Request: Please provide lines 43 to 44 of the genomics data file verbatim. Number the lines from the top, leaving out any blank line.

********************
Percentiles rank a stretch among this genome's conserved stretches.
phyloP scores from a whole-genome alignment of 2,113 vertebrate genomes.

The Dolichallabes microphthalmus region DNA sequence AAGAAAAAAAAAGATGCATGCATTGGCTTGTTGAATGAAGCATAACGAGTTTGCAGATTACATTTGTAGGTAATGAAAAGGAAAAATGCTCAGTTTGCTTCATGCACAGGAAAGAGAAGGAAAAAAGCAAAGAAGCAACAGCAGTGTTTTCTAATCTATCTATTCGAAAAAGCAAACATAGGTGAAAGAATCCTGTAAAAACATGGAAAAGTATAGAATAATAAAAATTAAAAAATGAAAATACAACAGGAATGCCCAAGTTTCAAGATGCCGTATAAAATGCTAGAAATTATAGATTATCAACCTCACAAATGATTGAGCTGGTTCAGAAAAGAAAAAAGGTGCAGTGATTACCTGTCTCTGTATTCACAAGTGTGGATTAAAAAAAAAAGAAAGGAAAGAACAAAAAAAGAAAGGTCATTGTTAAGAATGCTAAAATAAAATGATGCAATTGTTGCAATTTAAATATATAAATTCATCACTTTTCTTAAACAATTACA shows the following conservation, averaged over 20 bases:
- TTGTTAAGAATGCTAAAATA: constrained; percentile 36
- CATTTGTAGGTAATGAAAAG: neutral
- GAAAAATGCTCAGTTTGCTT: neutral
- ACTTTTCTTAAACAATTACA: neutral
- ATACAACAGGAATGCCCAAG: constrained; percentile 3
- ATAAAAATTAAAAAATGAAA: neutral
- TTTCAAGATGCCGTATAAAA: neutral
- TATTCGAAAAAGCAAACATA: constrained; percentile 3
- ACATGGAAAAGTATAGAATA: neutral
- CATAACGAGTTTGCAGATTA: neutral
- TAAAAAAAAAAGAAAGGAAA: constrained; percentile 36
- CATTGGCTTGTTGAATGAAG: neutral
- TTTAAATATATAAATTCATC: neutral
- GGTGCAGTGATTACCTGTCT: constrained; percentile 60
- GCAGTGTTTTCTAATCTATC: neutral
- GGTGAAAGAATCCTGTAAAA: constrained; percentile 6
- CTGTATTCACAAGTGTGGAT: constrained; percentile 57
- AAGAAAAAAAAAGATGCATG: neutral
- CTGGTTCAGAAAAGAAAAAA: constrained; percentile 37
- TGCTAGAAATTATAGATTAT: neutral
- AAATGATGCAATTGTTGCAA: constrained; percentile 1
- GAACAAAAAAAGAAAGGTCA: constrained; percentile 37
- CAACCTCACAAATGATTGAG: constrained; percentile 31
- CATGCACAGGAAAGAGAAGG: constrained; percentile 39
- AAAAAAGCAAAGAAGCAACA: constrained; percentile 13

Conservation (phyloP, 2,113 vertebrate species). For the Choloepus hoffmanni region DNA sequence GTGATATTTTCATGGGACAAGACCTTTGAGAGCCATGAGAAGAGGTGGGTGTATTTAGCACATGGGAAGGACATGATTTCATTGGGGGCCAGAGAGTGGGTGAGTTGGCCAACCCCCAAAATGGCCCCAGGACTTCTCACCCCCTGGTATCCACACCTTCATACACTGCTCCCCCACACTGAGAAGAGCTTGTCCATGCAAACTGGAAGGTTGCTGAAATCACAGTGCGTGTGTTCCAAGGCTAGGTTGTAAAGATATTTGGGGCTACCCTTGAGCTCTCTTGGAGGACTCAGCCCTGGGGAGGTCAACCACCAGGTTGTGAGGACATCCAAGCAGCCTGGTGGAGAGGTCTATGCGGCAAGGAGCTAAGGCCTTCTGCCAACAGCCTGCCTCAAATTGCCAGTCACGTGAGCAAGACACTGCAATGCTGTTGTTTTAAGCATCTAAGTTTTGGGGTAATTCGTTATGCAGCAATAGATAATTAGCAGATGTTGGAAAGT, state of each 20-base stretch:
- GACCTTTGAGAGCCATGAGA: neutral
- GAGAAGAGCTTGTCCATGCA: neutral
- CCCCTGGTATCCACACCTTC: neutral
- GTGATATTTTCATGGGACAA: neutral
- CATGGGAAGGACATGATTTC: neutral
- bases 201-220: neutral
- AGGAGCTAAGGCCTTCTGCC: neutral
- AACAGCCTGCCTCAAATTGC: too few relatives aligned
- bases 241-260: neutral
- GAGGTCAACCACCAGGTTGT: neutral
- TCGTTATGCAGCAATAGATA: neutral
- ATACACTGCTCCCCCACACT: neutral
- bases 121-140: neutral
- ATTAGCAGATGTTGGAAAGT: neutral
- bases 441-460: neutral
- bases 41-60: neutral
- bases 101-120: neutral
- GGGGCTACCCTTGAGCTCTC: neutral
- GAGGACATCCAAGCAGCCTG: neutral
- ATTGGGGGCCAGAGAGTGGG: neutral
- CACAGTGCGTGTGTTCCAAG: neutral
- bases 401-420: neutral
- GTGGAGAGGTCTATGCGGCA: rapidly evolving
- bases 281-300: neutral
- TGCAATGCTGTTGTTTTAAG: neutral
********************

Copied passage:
- ATTAGCAGATGTTGGAAAGT: neutral
- bases 441-460: neutral